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CALS Weekly

First of Its Kind

NC State soil scientists have teamed up to help create a nationwide Fertilizer Recommendation Support Tool (FRST).

Field Crops at Tidewater Research Station

A web-based Fertilizer Recommendation Support Tool (FRST) released this week can help farmers make decisions on applying phosphorus and potassium fertilizers using data from across the U.S., with the potential to save farmers millions of dollars annually while reducing excess nutrient losses to the environment.

North Carolina State University experts helped develop the decision aid, which provides an unbiased, science-based interpretation of soil test phosphorus and potassium values. The FRST project is a collaboration of over 100 soil science and agronomic professionals representing nearly 50 universities, four divisions of the U.S. Department of Agriculture (USDA), several not-for-profit organizations and one private sector partner. NC State University representatives for the project include Luke Gatiboni, an associate professor and extension soil fertility specialist, and Deanna Osmond, a soil science professor and extension specialist. 

We are extremely excited about the launch of the decision support tool,” Gatiboni said. “FRST was developed in response to the pressing need to harmonize soil testing across state boundaries. It represents an improvement in our ability to evaluate soil test correlation.”

The new web-based tool represents a significant advancement in soil testing for phosphorus and potassium and nutrient management, said Osmond, a soil science researcher and one of the group’s leaders.

“Until now, soil fertility faculty in each state worked independently,” she said. “But for farmers who work across state lines, it’s difficult to compare or assimilate multistate guidelines. Our goal is to improve the accuracy of nutrient recommendations through independent, scientifically developed nutrient management best practices.”

Currently, FRST provides critical phosphorus and potassium soil test values, which indicate where there is no expected yield increase from phosphorus or potassium fertilizer application. In the next phase, FRST will provide research-based phosphorus or potassium rate response information to assist farmers in selecting the minimum fertilizer rate expected to produce maximal crop yield. Version 1.0 includes data from nearly 2,500 phosphorus and potassium trials for 21 major agricultural crops, with the majority as corn and soybean.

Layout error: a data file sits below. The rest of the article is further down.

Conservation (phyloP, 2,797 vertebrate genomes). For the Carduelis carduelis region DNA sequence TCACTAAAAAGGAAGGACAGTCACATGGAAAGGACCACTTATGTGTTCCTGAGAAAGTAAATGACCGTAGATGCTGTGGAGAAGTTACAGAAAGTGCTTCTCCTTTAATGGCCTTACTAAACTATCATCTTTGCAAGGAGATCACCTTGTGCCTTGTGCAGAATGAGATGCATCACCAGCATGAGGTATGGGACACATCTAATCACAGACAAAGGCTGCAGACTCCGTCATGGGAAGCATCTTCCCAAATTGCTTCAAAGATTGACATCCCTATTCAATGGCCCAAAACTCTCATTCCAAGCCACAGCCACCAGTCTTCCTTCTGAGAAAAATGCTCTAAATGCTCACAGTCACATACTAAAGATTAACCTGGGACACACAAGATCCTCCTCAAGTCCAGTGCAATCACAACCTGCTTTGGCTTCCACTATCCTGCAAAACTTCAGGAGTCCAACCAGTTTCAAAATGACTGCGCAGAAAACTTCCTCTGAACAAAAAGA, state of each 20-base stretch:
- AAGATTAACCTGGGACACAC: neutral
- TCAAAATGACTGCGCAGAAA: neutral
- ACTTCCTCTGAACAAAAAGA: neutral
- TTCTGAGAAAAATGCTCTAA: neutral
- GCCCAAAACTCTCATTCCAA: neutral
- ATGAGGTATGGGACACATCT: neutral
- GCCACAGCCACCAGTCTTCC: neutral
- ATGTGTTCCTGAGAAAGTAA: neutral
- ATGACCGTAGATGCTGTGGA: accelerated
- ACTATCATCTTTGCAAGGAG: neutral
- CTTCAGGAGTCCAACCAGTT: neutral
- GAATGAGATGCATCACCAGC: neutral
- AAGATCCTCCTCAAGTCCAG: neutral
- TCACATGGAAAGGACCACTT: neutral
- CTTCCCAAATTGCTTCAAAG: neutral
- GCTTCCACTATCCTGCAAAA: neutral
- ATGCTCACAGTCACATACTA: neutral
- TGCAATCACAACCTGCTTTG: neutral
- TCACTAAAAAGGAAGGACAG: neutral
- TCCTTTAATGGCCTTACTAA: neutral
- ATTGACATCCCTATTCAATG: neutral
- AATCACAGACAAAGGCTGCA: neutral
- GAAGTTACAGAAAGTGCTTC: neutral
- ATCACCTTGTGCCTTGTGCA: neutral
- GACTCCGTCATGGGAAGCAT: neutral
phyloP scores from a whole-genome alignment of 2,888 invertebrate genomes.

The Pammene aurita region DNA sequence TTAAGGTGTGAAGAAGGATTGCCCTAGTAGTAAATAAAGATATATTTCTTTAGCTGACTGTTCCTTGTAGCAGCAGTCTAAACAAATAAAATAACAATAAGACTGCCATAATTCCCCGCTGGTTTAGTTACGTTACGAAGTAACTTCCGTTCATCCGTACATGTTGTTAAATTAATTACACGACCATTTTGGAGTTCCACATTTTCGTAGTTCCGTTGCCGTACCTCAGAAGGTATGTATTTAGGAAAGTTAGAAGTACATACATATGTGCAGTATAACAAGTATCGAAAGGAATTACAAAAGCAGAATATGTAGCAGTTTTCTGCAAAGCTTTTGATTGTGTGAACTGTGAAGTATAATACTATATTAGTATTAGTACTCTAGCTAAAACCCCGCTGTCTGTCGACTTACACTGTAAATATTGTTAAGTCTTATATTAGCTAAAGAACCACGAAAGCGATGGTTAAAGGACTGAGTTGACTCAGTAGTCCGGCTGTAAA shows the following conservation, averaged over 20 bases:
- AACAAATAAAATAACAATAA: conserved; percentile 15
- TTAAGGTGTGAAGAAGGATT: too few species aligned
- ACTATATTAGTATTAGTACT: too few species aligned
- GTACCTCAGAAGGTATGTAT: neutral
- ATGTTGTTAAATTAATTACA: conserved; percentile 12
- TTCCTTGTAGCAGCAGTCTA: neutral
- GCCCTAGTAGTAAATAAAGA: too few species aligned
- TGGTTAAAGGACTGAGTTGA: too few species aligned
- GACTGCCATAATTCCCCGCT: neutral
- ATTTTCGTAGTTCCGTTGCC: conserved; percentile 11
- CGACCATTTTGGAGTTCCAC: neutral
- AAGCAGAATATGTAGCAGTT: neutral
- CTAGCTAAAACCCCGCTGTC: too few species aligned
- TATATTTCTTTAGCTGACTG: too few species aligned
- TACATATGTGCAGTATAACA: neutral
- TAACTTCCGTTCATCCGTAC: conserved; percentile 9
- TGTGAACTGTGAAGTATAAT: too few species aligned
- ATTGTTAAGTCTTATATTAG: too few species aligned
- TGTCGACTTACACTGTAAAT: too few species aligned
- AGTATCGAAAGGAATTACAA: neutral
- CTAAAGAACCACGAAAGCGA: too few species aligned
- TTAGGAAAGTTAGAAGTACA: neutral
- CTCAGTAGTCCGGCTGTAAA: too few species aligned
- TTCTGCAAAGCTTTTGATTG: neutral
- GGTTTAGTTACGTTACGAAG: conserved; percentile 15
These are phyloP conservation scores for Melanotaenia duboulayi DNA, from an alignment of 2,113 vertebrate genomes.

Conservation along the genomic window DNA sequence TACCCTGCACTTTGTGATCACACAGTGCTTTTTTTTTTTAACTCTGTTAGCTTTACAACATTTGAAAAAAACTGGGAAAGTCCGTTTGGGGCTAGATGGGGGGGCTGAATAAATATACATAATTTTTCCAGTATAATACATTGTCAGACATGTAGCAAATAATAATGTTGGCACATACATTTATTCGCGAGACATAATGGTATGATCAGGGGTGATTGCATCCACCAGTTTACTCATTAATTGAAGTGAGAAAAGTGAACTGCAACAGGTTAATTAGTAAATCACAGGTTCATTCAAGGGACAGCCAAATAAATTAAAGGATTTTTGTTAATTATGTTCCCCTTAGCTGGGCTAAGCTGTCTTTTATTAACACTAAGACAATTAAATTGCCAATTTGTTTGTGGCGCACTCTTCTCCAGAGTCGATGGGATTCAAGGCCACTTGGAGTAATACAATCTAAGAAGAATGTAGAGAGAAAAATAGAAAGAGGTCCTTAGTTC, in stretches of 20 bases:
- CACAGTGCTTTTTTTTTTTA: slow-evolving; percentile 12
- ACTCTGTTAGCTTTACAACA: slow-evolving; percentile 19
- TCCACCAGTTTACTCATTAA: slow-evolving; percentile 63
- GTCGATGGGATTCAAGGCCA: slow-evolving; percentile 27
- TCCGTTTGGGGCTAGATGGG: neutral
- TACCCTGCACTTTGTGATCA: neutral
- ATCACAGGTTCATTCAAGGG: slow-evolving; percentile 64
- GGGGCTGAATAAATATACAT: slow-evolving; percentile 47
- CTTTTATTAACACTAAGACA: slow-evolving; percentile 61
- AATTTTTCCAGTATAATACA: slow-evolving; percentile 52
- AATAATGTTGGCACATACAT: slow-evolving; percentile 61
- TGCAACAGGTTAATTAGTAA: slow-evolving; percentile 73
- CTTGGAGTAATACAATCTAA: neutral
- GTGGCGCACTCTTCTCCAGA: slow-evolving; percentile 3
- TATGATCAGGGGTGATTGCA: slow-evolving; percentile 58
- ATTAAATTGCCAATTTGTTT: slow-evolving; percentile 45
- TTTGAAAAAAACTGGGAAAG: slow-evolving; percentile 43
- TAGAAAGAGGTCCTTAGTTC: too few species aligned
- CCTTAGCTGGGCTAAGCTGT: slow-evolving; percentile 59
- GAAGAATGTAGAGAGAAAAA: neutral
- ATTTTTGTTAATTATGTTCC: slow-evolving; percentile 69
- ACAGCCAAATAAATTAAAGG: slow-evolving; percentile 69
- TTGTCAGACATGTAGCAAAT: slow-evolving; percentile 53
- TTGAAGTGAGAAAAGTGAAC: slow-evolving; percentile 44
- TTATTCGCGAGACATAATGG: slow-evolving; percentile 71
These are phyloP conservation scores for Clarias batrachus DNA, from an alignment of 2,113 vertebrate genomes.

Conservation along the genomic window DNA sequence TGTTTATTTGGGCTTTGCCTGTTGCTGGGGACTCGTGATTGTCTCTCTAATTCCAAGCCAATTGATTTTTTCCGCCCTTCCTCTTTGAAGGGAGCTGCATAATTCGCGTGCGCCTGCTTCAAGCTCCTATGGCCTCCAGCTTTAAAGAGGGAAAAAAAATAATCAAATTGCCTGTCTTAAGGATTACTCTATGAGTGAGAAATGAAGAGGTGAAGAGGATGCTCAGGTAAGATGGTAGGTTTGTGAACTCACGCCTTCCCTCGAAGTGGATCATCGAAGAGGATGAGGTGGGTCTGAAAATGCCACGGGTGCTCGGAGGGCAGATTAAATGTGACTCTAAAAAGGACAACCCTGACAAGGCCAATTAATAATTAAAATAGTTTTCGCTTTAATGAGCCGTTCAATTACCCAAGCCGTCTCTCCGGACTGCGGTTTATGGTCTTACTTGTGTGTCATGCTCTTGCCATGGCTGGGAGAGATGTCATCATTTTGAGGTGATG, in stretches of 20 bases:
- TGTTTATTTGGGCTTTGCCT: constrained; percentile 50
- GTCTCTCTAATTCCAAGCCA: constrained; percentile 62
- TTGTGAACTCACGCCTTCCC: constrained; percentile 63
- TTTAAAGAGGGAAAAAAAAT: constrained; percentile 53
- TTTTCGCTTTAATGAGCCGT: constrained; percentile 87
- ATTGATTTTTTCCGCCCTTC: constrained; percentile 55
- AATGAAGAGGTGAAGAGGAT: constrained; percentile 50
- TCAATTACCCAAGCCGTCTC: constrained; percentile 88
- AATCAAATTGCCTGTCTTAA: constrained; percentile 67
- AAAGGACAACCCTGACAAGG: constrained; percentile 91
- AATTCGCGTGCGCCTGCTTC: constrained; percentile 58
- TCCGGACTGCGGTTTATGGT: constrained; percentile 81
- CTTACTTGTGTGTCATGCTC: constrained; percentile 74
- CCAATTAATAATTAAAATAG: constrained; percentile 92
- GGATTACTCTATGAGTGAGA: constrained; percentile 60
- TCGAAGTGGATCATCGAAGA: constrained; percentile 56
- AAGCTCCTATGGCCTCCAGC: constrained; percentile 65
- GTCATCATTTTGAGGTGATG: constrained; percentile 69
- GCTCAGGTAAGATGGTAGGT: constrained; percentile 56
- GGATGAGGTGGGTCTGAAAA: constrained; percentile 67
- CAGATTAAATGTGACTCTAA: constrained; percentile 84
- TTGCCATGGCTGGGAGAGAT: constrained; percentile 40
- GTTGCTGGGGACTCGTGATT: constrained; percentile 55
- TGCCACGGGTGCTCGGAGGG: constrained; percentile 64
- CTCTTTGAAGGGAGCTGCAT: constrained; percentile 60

The database currently covers 21 major commodity crops.

FRST provides a U.S. map showing the location of phosphorus and potassium trials represented in the database and can be used to identify where the need for additional research data is greatest. The database was constructed from both historical and current research data and includes trials from 40 states and Puerto Rico. The team has plans to expand to other crops, cropping systems and other nutrients, such as sulfur.

Key features of FRST:

  • Data-Driven: FRST utilizes a dynamic database of soil test correlation data that is constantly updated to improve testing confidence.
  • Crop Specific: The database currently covers 21 major commodity crops.
  • Geographically Diverse: FRST includes published and unpublished trial data from 40 states and Puerto Rico.
  • Unbiased: Blended data removes political and institutional bias in soil test interpretation.
  • Scientifically Sound: Data represents a minimum dataset that provides reliable outcomes.

“The FRST project has accomplished two really important objectives to advance phosphorus and potassium management for crop production,” said Nathan Slaton, soil science researcher at University of Arkansas and a leader of the project.

“The first was developing a national database to archive soil test correlation and calibration research ensuring that research information that supports crop fertilization recommendations is not lost as scientists retire. The second is providing a tool that anyone can use to review the research results relevant to their crop, soils and geographic area to check their soil-test-based fertilizer recommendations.”

Hosted in a neutral space with common access, FRST fosters collaboration and innovation in soil fertility research, paving the way for future advancements in nutrient management.

“The design of FRST has always been focused on the end user being able to easily use the tool and understand the results,” said NC State’s Greg Buol, who has provided database and programming support. 

For more information about FRST and how it can transform nutrient management on your farm or in your organization, visit and click on “Tool.”

Funding for the FRST project has been provided by the USDA’s Natural Resources Conservation Service, including the Conservation Innovation Grants; the USDA’s Agricultural Research Service; the USDA’s National Institute of Food and Agriculture;  and corporate partner OCP North America.